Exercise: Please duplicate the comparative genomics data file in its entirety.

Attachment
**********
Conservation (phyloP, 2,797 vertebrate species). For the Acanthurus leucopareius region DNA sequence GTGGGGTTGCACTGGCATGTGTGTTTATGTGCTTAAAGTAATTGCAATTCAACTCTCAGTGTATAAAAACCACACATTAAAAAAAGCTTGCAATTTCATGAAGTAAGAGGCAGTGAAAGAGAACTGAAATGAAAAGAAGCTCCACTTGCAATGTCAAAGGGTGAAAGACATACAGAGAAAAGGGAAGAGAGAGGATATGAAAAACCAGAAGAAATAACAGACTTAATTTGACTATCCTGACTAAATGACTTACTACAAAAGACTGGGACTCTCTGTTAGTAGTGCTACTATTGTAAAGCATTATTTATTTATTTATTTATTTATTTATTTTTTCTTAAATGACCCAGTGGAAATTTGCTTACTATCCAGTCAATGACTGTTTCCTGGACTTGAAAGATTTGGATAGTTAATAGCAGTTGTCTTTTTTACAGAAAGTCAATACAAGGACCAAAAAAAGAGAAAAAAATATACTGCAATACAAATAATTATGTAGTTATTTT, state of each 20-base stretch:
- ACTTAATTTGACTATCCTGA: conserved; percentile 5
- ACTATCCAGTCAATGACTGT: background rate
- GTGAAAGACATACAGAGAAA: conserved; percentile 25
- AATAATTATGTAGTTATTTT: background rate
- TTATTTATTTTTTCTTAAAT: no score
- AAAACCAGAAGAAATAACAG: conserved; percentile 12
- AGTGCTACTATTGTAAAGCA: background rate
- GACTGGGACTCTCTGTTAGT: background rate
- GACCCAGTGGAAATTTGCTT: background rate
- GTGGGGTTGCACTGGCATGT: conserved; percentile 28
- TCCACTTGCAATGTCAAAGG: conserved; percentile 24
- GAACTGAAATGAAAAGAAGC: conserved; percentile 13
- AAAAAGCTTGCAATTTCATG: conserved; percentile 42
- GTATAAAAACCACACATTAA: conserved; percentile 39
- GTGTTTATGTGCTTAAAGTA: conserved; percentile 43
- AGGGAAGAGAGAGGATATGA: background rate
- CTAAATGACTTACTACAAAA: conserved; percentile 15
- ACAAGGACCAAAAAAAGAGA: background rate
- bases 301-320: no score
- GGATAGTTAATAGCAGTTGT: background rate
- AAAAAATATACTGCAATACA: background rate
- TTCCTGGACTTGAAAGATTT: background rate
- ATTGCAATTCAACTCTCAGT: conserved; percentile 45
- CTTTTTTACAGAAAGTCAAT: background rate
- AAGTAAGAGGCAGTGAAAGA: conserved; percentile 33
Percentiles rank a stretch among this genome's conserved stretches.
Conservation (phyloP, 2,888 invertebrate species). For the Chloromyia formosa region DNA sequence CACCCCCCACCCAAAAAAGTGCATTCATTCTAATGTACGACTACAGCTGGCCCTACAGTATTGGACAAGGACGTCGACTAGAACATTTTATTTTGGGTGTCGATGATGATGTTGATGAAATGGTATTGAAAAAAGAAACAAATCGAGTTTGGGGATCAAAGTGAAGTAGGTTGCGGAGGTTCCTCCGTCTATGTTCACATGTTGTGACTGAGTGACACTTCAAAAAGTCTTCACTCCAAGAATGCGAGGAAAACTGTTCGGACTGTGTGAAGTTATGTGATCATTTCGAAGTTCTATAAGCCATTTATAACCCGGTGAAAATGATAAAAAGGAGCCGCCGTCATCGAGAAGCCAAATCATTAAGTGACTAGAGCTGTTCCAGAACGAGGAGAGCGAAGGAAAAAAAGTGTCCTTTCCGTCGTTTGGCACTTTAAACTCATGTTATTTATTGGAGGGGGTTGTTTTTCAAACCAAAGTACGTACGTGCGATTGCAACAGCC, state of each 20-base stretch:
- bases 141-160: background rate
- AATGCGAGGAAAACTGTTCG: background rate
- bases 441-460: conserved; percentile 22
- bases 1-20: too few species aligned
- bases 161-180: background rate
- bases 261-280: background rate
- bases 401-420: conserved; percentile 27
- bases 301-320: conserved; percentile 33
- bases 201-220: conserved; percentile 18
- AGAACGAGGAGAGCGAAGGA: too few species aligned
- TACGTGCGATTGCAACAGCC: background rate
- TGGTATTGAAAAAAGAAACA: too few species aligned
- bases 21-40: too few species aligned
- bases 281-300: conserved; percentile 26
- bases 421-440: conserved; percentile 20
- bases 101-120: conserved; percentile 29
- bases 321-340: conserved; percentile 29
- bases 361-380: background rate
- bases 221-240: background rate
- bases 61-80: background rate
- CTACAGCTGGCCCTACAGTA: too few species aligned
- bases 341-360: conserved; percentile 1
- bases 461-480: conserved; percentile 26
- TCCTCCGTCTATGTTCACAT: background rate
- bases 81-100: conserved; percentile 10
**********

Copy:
Conservation (phyloP, 2,797 vertebrate species). For the Acanthurus leucopareius region DNA sequence GTGGGGTTGCACTGGCATGTGTGTTTATGTGCTTAAAGTAATTGCAATTCAACTCTCAGTGTATAAAAACCACACATTAAAAAAAGCTTGCAATTTCATGAAGTAAGAGGCAGTGAAAGAGAACTGAAATGAAAAGAAGCTCCACTTGCAATGTCAAAGGGTGAAAGACATACAGAGAAAAGGGAAGAGAGAGGATATGAAAAACCAGAAGAAATAACAGACTTAATTTGACTATCCTGACTAAATGACTTACTACAAAAGACTGGGACTCTCTGTTAGTAGTGCTACTATTGTAAAGCATTATTTATTTATTTATTTATTTATTTATTTTTTCTTAAATGACCCAGTGGAAATTTGCTTACTATCCAGTCAATGACTGTTTCCTGGACTTGAAAGATTTGGATAGTTAATAGCAGTTGTCTTTTTTACAGAAAGTCAATACAAGGACCAAAAAAAGAGAAAAAAATATACTGCAATACAAATAATTATGTAGTTATTTT, state of each 20-base stretch:
- ACTTAATTTGACTATCCTGA: conserved; percentile 5
- ACTATCCAGTCAATGACTGT: background rate
- GTGAAAGACATACAGAGAAA: conserved; percentile 25
- AATAATTATGTAGTTATTTT: background rate
- TTATTTATTTTTTCTTAAAT: no score
- AAAACCAGAAGAAATAACAG: conserved; percentile 12
- AGTGCTACTATTGTAAAGCA: background rate
- GACTGGGACTCTCTGTTAGT: background rate
- GACCCAGTGGAAATTTGCTT: background rate
- GTGGGGTTGCACTGGCATGT: conserved; percentile 28
- TCCACTTGCAATGTCAAAGG: conserved; percentile 24
- GAACTGAAATGAAAAGAAGC: conserved; percentile 13
- AAAAAGCTTGCAATTTCATG: conserved; percentile 42
- GTATAAAAACCACACATTAA: conserved; percentile 39
- GTGTTTATGTGCTTAAAGTA: conserved; percentile 43
- AGGGAAGAGAGAGGATATGA: background rate
- CTAAATGACTTACTACAAAA: conserved; percentile 15
- ACAAGGACCAAAAAAAGAGA: background rate
- bases 301-320: no score
- GGATAGTTAATAGCAGTTGT: background rate
- AAAAAATATACTGCAATACA: background rate
- TTCCTGGACTTGAAAGATTT: background rate
- ATTGCAATTCAACTCTCAGT: conserved; percentile 45
- CTTTTTTACAGAAAGTCAAT: background rate
- AAGTAAGAGGCAGTGAAAGA: conserved; percentile 33
Percentiles rank a stretch among this genome's conserved stretches.
Conservation (phyloP, 2,888 invertebrate species). For the Chloromyia formosa region DNA sequence CACCCCCCACCCAAAAAAGTGCATTCATTCTAATGTACGACTACAGCTGGCCCTACAGTATTGGACAAGGACGTCGACTAGAACATTTTATTTTGGGTGTCGATGATGATGTTGATGAAATGGTATTGAAAAAAGAAACAAATCGAGTTTGGGGATCAAAGTGAAGTAGGTTGCGGAGGTTCCTCCGTCTATGTTCACATGTTGTGACTGAGTGACACTTCAAAAAGTCTTCACTCCAAGAATGCGAGGAAAACTGTTCGGACTGTGTGAAGTTATGTGATCATTTCGAAGTTCTATAAGCCATTTATAACCCGGTGAAAATGATAAAAAGGAGCCGCCGTCATCGAGAAGCCAAATCATTAAGTGACTAGAGCTGTTCCAGAACGAGGAGAGCGAAGGAAAAAAAGTGTCCTTTCCGTCGTTTGGCACTTTAAACTCATGTTATTTATTGGAGGGGGTTGTTTTTCAAACCAAAGTACGTACGTGCGATTGCAACAGCC, state of each 20-base stretch:
- bases 141-160: background rate
- AATGCGAGGAAAACTGTTCG: background rate
- bases 441-460: conserved; percentile 22
- bases 1-20: too few species aligned
- bases 161-180: background rate
- bases 261-280: background rate
- bases 401-420: conserved; percentile 27
- bases 301-320: conserved; percentile 33
- bases 201-220: conserved; percentile 18
- AGAACGAGGAGAGCGAAGGA: too few species aligned
- TACGTGCGATTGCAACAGCC: background rate
- TGGTATTGAAAAAAGAAACA: too few species aligned
- bases 21-40: too few species aligned
- bases 281-300: conserved; percentile 26
- bases 421-440: conserved; percentile 20
- bases 101-120: conserved; percentile 29
- bases 321-340: conserved; percentile 29
- bases 361-380: background rate
- bases 221-240: background rate
- bases 61-80: background rate
- CTACAGCTGGCCCTACAGTA: too few species aligned
- bases 341-360: conserved; percentile 1
- bases 461-480: conserved; percentile 26
- TCCTCCGTCTATGTTCACAT: background rate
- bases 81-100: conserved; percentile 10